He produces scenarios of his own to introduce each of the book’s seven chapters, positing in coming decades dangerous geopolitical developments in response to food shortages, with massive levels of human deaths. The scenarios range through many eventualities: dangerous confrontation on the Sino-Russian border;  nuclear conflict between India and Pakistan; the collapse of the European Union under the stress of south-north mass migration; a lethally effective border barrier between the US and Mexico with disastrous consequences for Mexico and the alienation of Hispanic-Americans within the US; a unilateral geo-engineering project gone wrong; and much else. His final scenario is different in that it looks much further ahead to a possible major extinction as a result of global warming effects on the oceans, drawing on the hypotheses in paleontologist Peter Ward’s recent book Under A Green Sky.

Dyer claims no certainty for his scenarios of course, but there is no denying their underlying credibility. As the main chapters of the book make apparent, the climate changes on which the scenarios are based are inescapable if we carry on with business as usual.  The book is as much about climate science as about the political and strategic consequences of climate change. Dyer is conversant with the major themes of  current science, and well understands the feedback mechanisms which threaten to accelerate the warming already under way.  He serves the general reader well in his this respect. He knows how to explain to lay people the complexities in which the experts deal.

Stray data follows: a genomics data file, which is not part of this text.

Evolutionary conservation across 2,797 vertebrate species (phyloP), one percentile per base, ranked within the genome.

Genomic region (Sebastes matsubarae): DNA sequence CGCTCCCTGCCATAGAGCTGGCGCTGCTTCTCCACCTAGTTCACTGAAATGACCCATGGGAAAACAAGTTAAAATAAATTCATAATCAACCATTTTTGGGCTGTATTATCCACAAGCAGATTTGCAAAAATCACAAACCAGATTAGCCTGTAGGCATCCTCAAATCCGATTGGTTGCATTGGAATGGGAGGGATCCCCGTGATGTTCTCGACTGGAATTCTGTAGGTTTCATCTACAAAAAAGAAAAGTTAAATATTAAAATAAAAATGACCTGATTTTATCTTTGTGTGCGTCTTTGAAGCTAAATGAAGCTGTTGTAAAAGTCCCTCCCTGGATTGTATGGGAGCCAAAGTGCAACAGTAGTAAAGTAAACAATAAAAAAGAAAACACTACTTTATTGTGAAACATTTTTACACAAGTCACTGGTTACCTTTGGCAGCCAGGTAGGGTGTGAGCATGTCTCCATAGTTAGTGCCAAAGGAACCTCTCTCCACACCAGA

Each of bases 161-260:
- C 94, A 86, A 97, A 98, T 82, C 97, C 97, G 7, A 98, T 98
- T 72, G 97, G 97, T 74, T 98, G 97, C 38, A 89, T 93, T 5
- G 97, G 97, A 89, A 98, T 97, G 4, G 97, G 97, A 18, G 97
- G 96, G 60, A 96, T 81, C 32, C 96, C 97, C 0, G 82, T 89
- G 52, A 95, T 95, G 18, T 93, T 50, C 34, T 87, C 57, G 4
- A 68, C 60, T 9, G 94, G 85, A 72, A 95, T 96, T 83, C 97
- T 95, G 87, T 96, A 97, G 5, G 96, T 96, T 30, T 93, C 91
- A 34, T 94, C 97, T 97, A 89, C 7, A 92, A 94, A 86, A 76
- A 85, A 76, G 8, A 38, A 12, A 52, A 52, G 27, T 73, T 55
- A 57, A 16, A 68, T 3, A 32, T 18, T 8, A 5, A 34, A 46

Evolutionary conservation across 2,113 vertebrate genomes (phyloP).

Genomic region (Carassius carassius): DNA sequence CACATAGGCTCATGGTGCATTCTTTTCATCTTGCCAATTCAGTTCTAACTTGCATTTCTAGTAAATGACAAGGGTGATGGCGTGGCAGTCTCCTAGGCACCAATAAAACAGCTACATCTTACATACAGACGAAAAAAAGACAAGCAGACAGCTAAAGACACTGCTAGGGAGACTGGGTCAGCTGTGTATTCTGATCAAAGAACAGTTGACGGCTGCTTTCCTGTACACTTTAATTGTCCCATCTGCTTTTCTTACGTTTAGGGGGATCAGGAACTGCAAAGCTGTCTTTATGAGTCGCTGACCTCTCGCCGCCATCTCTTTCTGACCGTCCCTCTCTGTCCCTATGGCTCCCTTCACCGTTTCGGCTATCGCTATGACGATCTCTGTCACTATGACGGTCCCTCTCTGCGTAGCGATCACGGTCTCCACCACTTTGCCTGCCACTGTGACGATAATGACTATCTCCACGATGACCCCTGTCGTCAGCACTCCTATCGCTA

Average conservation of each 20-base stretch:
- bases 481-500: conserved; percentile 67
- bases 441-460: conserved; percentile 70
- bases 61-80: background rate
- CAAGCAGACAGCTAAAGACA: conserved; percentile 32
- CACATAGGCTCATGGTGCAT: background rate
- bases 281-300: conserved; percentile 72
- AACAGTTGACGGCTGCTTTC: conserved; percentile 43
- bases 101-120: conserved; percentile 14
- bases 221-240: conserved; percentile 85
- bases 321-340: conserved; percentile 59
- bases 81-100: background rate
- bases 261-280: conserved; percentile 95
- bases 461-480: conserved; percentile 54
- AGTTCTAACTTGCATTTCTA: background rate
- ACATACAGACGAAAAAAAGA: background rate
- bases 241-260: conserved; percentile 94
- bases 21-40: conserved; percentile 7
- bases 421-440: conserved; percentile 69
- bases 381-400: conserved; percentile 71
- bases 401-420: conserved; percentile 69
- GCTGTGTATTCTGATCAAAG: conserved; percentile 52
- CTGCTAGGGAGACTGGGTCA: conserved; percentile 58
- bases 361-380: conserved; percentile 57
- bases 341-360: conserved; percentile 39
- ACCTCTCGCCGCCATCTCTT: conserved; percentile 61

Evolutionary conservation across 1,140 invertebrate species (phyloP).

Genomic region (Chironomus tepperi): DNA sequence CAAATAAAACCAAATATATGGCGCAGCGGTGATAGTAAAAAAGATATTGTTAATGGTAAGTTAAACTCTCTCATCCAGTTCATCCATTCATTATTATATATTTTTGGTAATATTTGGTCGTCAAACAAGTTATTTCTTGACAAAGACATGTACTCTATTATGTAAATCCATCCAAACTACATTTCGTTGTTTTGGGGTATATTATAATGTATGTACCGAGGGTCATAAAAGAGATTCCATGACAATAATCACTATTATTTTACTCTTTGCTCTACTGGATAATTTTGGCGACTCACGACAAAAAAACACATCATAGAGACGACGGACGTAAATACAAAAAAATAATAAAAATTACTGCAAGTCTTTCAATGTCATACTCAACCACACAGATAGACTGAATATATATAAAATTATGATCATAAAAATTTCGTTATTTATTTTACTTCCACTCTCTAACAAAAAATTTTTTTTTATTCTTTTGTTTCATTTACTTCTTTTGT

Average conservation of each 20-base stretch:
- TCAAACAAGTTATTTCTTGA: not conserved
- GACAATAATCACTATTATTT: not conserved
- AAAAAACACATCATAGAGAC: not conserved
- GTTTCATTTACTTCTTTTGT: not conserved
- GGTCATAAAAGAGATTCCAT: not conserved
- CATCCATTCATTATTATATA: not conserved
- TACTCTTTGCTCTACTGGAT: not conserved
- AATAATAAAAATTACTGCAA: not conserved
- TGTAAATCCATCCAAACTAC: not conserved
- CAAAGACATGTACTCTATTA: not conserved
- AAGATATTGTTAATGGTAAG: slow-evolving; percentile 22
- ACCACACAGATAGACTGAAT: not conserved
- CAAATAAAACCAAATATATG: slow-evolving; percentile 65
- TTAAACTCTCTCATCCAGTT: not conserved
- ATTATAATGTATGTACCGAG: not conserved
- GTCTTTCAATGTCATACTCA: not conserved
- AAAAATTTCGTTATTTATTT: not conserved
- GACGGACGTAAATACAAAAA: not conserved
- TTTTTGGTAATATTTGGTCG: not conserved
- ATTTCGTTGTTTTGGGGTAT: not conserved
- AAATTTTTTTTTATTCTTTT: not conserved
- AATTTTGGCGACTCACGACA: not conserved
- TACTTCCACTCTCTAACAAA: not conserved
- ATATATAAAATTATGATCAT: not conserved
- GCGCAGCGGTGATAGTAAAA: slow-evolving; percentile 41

He also spends a good deal of space canvassing mitigation possibilities and the likelihood or otherwise of their being adopted.  “We Can Fix This…” says one chapter, “…But Probably Not in Time” says the next, which is why he goes on to consider geo-engineering measures as an emergency fall-back option if the political process doesn’t deliver the goods on time.

As a respected journalist he has had access to numerous scientists, soldiers, bureaucrats and politicians. Extracts from their interviews are a core element of the book.  They lift his material clearly out of the realm of journalistic conjecture into the sober realms of the everyday working life of those he speaks with. The interviews have the further advantage of being recent and the book consequently takes us to where things stand right now. There is little doubt that they are worse than hitherto predicted.